Evidence that intermittent, excessive sugar intake causes endogenous opioid dependence

Carlo Colantuoni, Pedro Rada, Joseph McCarthy, Caroline Patten, Nicole M. Avena, Andrew Chadeayne, Bartley G. Hoebel

Research output: Contribution to journalArticle

Abstract

Objective: The goal was to determine whether withdrawal from sugar can cause signs of opioid dependence. Because palatable food stimulates neural systems that are implicated in drug addiction, it was hypothesized that intermittent, excessive sugar intake might create dependency, as indicated by withdrawal signs. Research Methods and Procedures: Male rats were food-deprived for 12 hours daily, including 4 hours in the early dark, and then offered highly palatable 25% glucose in addition to chow for the next 12 hours. Withdrawal was induced by naloxone or food deprivation. Withdrawal signs were measured by observation, ultrasonic recordings, elevated plus maze tests, and in vivo microdialysis. Results: Naloxone (20 mg/kg intraperitoneally) caused somatic signs, such as teeth chattering, forepaw tremor, and head shakes. Food deprivation for 24 hours caused spontaneous withdrawal signs, such as teeth chattering. Naloxone (3 mg/kg subcutaneously) caused reduced time on the exposed arm of an elevated plus maze, where again significant teeth chattering was recorded. The plus maze anxiety effect was replicated with four control groups for comparison. Accumbens microdialysis revealed that naloxone (10 and 20 mg/kg intraperitoneally) decreased extracellular dopamine (DA), while dose-dependently increasing acetylcholine (ACh). The naloxone-induced DA/ACh imbalance was replicated with 10% sucrose and 3 mg/kg naloxone subcutaneously. Discussion: Repeated, excessive intake of sugar created a state in which an opioid antagonist caused behavioral and neurochemical signs of opioid withdrawal. The indices of anxiety and DA/ACh imbalance were qualitatively similar to withdrawal from morphine or nicotine, suggesting that the rats had become sugar-dependent.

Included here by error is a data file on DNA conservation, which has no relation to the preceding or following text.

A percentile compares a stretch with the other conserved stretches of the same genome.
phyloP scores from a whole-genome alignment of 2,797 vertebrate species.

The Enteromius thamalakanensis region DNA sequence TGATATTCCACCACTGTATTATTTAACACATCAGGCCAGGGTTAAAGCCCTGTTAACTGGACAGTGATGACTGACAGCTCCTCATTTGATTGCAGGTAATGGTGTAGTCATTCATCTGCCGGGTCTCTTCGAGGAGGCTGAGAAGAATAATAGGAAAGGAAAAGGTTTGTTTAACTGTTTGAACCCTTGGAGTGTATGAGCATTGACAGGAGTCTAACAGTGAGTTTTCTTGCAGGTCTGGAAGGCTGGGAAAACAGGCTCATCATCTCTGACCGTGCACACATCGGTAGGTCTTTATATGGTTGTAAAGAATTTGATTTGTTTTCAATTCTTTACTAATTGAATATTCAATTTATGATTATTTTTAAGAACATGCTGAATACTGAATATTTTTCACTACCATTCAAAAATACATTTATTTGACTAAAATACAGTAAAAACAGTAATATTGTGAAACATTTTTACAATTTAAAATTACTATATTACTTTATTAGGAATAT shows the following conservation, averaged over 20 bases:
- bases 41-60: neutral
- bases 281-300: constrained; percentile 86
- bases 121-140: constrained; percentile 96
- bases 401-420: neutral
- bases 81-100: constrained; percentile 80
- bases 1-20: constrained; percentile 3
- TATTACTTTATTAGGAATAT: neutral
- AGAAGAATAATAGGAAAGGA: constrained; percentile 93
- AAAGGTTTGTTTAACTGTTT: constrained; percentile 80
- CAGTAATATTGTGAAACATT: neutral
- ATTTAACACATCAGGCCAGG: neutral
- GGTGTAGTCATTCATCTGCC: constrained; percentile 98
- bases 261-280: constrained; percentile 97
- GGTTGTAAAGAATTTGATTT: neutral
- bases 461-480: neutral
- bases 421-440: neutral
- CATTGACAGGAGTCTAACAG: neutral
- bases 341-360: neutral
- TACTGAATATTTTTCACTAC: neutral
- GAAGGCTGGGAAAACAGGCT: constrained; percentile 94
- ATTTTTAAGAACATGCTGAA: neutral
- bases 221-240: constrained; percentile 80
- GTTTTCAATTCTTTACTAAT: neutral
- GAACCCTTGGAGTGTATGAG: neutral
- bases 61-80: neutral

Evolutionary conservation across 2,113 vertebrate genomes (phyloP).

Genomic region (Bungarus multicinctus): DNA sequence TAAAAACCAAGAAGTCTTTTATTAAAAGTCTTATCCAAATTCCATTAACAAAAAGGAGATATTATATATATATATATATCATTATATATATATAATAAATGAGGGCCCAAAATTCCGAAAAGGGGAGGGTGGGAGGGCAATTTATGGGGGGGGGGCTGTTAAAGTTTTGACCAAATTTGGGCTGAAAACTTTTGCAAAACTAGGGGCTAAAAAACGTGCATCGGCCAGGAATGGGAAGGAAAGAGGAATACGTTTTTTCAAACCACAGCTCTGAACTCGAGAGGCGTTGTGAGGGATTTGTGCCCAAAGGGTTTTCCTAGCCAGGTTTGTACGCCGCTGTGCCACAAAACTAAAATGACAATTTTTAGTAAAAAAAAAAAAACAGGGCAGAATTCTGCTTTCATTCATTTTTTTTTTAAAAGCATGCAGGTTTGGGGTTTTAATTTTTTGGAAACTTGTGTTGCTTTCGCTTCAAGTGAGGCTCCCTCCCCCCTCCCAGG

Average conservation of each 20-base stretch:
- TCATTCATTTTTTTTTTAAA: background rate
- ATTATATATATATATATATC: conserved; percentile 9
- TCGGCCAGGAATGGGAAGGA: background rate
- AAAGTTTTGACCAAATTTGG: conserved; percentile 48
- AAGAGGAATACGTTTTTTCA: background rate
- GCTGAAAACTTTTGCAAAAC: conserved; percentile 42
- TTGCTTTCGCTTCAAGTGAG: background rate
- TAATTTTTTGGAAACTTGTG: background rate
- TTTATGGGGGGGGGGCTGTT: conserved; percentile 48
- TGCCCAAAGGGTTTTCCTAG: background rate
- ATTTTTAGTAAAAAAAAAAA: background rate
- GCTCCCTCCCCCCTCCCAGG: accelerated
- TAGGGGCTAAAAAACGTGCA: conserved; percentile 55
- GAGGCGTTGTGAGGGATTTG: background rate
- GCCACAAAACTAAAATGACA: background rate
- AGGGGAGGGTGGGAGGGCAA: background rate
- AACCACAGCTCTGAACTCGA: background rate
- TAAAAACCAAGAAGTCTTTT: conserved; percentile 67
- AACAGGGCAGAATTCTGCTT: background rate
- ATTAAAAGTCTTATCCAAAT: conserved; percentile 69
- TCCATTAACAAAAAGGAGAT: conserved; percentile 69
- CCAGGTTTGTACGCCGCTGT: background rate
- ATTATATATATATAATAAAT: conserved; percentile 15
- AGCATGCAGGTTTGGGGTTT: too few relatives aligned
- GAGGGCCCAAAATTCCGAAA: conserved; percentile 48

Original languageEnglish (US)
Pages (from-to)478-488
Number of pages11
JournalObesity Research
Volume10
Issue number6
StatePublished - Jun 2002
Externally publishedYes

Fingerprint

naloxone
narcotics
Naloxone
Opioid Analgesics
sugars
acetylcholine
dopamine
Acetylcholine
Food Deprivation
Dopamine
Tooth
teeth
food deprivation
Microdialysis
anxiety
Anxiety
narcotic antagonists
drug abuse
Food
Narcotic Antagonists

Keywords

  • Acetylcholine
  • Addiction
  • Dopamine
  • Glucose
  • Plus maze

ASJC Scopus subject areas

  • Food Science
  • Endocrinology
  • Medicine (miscellaneous)
  • Endocrinology, Diabetes and Metabolism
  • Public Health, Environmental and Occupational Health

Cite this

Colantuoni, C., Rada, P., McCarthy, J., Patten, C., Avena, N. M., Chadeayne, A., & Hoebel, B. G. (2002). Evidence that intermittent, excessive sugar intake causes endogenous opioid dependence. Obesity Research, 10(6), 478-488.

Evidence that intermittent, excessive sugar intake causes endogenous opioid dependence. / Colantuoni, Carlo; Rada, Pedro; McCarthy, Joseph; Patten, Caroline; Avena, Nicole M.; Chadeayne, Andrew; Hoebel, Bartley G.

In: Obesity Research, Vol. 10, No. 6, 06.2002, p. 478-488.

Research output: Contribution to journalArticle

Colantuoni, C, Rada, P, McCarthy, J, Patten, C, Avena, NM, Chadeayne, A & Hoebel, BG 2002, 'Evidence that intermittent, excessive sugar intake causes endogenous opioid dependence', Obesity Research, vol. 10, no. 6, pp. 478-488.
Colantuoni C, Rada P, McCarthy J, Patten C, Avena NM, Chadeayne A et al. Evidence that intermittent, excessive sugar intake causes endogenous opioid dependence. Obesity Research. 2002 Jun;10(6):478-488.
Colantuoni, Carlo ; Rada, Pedro ; McCarthy, Joseph ; Patten, Caroline ; Avena, Nicole M. ; Chadeayne, Andrew ; Hoebel, Bartley G. / Evidence that intermittent, excessive sugar intake causes endogenous opioid dependence. In: Obesity Research. 2002 ; Vol. 10, No. 6. pp. 478-488.
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